You’re experiencing some symptoms, maybe you’ve noticed a lump, and your worried. You make an appointment with the doctor, he or she prods and pokes you a bit and then says “I’ll get back to you in a few days”. It’s frustrating. We get it.
Now all the questions start in your head. Does your doctor not know what’s wrong? Are they out of their depth? Have you got something so rare that they have never seen it before? What’s going on here?
In this article, we’ll explain what happens between a doctor reviewing your symptoms and you receiving a proper diagnosis. And you’ll be please to hear that quite a lot happens during this time!
First some reassurance…
First of all, you need to feel reassured that your doctor has your best interests in mind. You should feel free to ask questions, and Manchester Lump Clinic doctors will give you as much information as they can, and keep you informed of any developments. Your consultation may be with a single doctor, but behind the scenes there are many specialists who will get involved.
Getting the team involved
Sometimes, giving a straightforward answer can be difficult. The patient’s medical history & clinical symptoms need to be taken into account and these can take time to review. Sometimes it’s necessary to perform further investigation before a diagnosis can be given. The doctor may refer the patient for an MRI or CT scan, or possibly a biopsy of the soft tissue or bone lesion to better understand what’s going on. (A biopsy is a procedure where a sample of tissue is taken to be examined under a microscope).
The results of these procedures give the doctor the information needed to provide a diagnosis. But if the results are not clear cut, a clinical diagnosis cannot be provided. In these cases it’s necessary to discuss the case with our multidisciplinary team (MDT) to gather specialist opinions.
Why do other specialists need to get involved?
The old adage “two heads are better than one” applies here, except instead of two heads it’s sometimes 3, 4, 5 or more heads. It is important to seek the views and gather second opinions from other specialists who may have experience of dealing with the specific conditions the patient is having. Their experience in treating and managing the patient will be of value of ensuring best treatment and care of the patient with a difficult clinical problem.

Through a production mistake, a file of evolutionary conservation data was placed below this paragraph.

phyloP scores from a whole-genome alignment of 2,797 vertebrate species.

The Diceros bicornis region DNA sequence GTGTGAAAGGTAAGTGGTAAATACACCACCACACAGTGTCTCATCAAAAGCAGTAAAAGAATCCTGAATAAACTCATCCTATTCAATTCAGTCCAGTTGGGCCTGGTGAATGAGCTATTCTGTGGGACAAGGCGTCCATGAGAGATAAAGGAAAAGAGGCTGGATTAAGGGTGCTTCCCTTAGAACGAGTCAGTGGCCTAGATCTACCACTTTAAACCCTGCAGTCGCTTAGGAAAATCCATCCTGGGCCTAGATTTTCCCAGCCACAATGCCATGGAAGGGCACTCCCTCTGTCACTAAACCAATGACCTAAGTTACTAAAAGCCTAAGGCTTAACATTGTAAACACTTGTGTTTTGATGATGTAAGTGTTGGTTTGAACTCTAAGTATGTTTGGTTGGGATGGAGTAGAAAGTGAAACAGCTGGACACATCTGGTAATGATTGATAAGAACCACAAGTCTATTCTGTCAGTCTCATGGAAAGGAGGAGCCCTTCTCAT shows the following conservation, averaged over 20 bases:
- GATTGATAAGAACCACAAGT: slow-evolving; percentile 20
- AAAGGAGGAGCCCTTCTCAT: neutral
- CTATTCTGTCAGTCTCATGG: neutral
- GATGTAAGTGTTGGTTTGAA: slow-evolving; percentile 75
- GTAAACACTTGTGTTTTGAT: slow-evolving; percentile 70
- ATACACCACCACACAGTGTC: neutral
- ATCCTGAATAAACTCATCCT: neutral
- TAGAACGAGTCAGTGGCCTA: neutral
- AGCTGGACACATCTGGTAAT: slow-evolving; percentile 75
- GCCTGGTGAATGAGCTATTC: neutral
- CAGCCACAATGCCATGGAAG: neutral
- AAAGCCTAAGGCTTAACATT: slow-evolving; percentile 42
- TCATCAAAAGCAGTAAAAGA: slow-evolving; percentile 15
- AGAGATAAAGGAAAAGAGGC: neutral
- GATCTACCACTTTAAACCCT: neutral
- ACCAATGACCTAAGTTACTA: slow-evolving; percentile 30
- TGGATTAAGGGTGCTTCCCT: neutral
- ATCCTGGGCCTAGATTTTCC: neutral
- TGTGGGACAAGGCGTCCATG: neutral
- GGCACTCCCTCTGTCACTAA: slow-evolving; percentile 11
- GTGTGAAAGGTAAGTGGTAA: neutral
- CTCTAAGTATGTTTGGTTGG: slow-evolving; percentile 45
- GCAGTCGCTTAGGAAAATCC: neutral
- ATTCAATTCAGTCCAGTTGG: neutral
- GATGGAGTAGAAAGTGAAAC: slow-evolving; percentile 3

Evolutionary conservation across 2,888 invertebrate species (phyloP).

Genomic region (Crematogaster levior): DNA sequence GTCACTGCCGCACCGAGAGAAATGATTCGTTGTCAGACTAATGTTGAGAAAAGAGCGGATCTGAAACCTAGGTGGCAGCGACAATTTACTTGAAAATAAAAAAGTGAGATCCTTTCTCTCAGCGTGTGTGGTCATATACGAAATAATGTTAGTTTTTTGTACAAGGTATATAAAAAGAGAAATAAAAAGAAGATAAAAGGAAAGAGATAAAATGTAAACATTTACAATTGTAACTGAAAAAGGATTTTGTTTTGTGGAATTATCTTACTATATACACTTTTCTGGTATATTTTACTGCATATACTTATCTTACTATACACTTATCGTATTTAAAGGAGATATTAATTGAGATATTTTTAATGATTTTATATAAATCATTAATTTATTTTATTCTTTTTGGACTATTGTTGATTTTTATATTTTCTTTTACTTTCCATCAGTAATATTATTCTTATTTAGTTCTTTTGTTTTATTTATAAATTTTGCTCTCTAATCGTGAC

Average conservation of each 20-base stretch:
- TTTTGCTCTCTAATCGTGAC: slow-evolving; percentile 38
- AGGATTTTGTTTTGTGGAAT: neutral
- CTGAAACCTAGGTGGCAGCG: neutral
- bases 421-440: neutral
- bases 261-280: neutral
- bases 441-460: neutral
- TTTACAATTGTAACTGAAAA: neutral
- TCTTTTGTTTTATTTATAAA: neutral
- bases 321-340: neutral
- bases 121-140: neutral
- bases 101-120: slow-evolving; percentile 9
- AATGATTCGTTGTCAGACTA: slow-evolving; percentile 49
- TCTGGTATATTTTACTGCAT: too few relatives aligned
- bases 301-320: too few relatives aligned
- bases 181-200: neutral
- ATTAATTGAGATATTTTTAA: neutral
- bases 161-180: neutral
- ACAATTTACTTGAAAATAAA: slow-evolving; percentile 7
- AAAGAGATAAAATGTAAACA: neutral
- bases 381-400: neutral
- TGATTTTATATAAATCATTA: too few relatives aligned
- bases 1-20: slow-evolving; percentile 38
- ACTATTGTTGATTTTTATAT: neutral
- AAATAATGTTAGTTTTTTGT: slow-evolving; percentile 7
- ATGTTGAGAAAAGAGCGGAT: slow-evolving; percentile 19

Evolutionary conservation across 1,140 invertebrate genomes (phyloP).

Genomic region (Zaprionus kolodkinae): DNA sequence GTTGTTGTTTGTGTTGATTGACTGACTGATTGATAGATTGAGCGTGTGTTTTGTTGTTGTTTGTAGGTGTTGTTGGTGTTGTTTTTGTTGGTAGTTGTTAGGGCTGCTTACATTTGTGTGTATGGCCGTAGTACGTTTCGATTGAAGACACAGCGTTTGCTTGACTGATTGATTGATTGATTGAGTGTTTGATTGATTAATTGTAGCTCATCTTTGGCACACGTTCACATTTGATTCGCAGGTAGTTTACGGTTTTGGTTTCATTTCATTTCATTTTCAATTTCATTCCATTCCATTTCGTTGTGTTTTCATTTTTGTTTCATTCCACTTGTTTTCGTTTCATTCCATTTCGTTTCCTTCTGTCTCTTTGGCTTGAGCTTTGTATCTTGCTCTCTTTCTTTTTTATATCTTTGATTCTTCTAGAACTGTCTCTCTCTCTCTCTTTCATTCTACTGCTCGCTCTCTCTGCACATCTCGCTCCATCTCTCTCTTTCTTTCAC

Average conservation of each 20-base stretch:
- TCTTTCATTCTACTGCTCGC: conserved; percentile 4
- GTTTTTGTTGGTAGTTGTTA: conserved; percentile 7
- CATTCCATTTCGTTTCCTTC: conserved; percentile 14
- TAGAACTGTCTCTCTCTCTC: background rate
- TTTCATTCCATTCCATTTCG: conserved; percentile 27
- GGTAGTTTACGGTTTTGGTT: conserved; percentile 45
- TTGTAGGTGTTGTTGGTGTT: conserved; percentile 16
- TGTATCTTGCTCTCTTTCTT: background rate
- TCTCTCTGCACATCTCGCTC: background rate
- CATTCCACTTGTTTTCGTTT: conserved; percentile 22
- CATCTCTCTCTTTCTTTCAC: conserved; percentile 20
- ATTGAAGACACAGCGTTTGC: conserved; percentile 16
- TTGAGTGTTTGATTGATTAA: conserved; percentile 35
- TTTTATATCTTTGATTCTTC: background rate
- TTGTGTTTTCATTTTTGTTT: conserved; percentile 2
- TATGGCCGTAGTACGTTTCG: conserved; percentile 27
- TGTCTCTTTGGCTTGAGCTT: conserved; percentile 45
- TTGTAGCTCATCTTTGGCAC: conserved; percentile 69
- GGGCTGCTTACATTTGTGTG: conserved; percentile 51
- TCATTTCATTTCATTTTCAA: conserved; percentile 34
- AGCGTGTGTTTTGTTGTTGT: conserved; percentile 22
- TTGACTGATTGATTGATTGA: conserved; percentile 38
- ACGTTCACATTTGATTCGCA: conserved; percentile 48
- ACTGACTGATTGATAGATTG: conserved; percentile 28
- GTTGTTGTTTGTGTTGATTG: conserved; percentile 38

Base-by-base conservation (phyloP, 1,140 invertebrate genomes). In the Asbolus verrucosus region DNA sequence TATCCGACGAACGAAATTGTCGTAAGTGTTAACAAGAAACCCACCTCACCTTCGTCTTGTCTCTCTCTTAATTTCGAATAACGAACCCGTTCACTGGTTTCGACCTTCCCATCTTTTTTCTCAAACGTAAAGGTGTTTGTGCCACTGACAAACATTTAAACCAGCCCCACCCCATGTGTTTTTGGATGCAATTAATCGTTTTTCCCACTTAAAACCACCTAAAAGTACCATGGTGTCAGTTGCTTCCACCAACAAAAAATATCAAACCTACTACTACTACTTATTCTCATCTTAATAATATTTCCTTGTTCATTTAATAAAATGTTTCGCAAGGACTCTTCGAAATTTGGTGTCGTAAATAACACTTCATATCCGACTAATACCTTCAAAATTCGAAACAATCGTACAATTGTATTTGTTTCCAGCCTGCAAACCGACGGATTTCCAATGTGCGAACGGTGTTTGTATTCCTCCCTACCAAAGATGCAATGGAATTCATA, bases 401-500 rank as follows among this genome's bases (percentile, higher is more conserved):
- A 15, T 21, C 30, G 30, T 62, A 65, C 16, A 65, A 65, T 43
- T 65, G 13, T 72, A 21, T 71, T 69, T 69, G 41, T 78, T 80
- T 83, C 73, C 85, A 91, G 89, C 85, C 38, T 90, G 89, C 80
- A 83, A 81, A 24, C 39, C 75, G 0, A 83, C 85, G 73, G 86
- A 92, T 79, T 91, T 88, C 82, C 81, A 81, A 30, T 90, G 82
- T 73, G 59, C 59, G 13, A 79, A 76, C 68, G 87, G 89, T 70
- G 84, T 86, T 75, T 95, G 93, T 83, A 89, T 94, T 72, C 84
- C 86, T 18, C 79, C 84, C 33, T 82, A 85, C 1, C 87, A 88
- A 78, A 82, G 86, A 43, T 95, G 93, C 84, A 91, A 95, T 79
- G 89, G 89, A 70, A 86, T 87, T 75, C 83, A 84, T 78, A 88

This is also important from a governance perspective to give a further opinion on what is the best treatment for the patient. It is then fully documented and fed back to the patient paving the way for the next step in the management plan.
Who get’s involved?
The MDT, true to it’s name, pulls in expertise from many different medical disciplines including:
- Surgeons – the person who performs operations
- Oncologists – Doctors who diagnose, assess, treat and manage patients with cancers
- Pathologists – specialists in studying tissue and performing lab tests
- Radiologists – specialists in performing and analysing the results of X-Rays, CT scans, MRI scans
- Nurse specialists – looking after patient care
At the Manchester Lumps Clinic in-person meetings MDT occur regularly.
What happens at an MDT meeting
Our multidisciplinary meetings are held weekly. In the meeting, each case is presented and the history is reviewed with the clinician presenting the case. Specialists will review and discuss their areas, for example, imaging is reviewed by the radiologist and any biopsies are reviewed by the pathologist.
A consensus for the best management plan with the combined experiences and knowledge of others is made and documented. Importantly if there is no cancer diagnosed then this is relayed to the patient it can then be safely managed on a non cancer pathway (Our consultant Amit Kumar explains what a pathway is in this article).
The team will discuss the best timed pathways for treatment to ensure timely action is taken. On occasion the multidisciplinary meeting may deem it appropriate that the patient be transferred across to the NHS on a suspected sarcoma pathway.
Faster Response with the MLC Rapid Response Clinic
A unique feature of the Manchester Lumps Clinic is our Rapid Response Clinic (also known as the One Stop Clinic). Through insurance and self pay funding, clinical assessment and diagnostics (and on occasion treatment) can be achieved a lot quicker and therefore getting to the diagnosis earlier.